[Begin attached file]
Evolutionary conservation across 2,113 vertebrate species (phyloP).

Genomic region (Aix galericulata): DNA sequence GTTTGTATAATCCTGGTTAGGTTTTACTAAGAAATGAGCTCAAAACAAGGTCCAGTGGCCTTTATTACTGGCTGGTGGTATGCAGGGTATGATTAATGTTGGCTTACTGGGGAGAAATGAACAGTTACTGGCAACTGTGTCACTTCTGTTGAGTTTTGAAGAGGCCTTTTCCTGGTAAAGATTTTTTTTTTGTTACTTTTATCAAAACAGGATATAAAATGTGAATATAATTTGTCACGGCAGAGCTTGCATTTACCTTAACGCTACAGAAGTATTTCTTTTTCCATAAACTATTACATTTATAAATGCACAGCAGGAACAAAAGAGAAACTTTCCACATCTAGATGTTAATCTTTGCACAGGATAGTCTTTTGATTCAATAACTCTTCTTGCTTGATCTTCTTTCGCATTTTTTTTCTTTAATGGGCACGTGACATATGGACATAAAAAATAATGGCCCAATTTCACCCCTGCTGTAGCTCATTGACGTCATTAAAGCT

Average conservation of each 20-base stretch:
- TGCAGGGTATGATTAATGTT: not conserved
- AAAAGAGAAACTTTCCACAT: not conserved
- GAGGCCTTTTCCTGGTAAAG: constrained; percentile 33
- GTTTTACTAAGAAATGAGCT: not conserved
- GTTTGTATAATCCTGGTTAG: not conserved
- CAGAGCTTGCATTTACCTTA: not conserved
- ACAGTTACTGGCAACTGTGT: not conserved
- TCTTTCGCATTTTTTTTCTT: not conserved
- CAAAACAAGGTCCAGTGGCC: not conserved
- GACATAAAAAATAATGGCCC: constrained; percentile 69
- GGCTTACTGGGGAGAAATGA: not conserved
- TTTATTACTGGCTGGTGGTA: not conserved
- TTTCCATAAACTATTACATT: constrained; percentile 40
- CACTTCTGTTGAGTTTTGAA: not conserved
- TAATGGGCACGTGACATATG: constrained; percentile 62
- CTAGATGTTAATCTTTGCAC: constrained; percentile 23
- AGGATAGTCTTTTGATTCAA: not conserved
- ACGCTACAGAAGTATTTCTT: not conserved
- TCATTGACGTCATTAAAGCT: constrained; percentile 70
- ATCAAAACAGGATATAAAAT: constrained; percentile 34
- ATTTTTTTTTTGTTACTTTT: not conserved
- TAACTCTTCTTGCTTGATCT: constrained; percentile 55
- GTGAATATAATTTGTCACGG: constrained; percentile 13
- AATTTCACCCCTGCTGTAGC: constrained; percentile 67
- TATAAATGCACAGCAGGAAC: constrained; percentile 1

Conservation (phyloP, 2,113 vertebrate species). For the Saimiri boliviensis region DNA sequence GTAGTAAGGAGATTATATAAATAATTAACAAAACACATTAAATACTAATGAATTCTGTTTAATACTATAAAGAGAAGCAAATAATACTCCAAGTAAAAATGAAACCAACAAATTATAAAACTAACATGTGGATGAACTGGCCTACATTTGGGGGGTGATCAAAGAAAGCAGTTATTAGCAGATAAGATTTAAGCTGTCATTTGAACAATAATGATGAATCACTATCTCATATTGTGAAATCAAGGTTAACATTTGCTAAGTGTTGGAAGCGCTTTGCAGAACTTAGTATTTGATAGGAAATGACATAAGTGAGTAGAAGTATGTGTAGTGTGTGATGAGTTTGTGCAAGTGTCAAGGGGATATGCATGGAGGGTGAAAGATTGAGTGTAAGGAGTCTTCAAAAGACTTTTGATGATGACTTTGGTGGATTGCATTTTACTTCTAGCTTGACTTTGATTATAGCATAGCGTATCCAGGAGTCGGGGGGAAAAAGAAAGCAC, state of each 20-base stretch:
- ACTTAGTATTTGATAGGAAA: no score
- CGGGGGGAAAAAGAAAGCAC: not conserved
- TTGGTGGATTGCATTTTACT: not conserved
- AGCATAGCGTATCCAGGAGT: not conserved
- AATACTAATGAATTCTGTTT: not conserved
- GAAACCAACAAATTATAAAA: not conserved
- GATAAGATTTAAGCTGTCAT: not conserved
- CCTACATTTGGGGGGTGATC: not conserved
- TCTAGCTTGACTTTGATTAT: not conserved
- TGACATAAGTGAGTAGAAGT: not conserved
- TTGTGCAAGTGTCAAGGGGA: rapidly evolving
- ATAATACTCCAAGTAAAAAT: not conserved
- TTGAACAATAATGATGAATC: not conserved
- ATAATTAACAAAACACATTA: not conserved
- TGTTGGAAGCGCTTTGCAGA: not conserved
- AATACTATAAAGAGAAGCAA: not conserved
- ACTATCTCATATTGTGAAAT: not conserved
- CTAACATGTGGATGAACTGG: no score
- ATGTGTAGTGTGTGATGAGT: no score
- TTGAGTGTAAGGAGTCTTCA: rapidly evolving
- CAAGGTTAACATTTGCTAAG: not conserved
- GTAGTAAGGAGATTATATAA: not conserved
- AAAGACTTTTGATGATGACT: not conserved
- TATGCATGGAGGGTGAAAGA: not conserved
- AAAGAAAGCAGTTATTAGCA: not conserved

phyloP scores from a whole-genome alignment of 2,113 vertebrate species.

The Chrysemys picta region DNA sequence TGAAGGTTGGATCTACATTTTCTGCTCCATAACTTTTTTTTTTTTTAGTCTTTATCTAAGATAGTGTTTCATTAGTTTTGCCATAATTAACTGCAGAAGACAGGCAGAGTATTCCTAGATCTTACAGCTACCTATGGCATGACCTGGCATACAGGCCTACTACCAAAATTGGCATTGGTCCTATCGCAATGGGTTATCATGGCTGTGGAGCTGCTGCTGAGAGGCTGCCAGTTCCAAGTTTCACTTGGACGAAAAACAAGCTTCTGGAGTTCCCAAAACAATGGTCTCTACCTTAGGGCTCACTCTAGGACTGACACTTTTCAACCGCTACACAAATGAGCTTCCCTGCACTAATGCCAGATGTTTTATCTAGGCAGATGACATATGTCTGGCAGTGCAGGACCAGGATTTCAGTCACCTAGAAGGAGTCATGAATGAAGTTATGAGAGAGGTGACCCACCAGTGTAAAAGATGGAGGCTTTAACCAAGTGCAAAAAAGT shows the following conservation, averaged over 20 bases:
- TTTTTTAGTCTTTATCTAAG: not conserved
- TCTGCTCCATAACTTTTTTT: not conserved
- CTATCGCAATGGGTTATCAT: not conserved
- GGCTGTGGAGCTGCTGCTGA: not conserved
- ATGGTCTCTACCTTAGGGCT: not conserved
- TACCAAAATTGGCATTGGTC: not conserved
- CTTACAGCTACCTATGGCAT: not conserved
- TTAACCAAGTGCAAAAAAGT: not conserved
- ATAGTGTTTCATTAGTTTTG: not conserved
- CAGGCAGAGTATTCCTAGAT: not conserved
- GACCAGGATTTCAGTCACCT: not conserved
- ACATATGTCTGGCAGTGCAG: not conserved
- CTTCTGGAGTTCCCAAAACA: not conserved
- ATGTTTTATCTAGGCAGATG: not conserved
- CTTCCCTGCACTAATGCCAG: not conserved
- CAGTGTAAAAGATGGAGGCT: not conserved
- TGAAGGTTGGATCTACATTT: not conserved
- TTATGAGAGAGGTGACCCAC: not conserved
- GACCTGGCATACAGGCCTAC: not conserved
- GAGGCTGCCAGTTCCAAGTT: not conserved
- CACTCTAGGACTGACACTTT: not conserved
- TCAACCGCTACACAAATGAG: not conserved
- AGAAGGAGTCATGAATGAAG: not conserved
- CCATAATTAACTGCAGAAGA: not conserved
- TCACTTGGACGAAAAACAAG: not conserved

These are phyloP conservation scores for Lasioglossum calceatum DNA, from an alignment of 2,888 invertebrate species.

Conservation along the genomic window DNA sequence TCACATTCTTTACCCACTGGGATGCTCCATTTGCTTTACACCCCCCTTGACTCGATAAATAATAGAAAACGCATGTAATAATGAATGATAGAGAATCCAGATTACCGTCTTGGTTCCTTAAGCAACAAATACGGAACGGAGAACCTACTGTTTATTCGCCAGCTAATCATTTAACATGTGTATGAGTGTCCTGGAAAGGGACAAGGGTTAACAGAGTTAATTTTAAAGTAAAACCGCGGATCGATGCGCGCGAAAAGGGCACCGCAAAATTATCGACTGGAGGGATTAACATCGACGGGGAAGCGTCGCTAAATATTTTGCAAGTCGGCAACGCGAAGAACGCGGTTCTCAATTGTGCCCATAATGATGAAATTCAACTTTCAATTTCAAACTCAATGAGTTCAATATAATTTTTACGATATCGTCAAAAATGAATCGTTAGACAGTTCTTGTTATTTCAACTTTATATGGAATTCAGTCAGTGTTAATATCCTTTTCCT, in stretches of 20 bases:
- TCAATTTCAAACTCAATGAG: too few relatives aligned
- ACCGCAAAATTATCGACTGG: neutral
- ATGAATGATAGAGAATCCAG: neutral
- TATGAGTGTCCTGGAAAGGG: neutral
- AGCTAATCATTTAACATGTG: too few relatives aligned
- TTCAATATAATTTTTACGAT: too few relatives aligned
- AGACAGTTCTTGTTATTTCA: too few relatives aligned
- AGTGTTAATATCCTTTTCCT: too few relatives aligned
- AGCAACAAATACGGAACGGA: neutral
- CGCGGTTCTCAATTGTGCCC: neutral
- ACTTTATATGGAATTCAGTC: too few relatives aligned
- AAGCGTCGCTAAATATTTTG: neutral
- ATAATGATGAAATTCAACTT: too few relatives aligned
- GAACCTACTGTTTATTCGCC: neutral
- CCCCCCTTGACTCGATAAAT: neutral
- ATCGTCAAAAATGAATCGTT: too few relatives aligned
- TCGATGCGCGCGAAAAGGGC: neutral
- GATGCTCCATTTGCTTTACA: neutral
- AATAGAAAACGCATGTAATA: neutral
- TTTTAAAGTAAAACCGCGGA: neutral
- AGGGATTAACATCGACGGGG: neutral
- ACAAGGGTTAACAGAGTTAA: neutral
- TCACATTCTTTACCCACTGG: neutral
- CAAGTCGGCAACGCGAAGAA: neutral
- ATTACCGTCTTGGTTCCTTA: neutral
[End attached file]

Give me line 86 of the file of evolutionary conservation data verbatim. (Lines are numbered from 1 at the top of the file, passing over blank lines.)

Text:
- ATGAATGATAGAGAATCCAG: neutral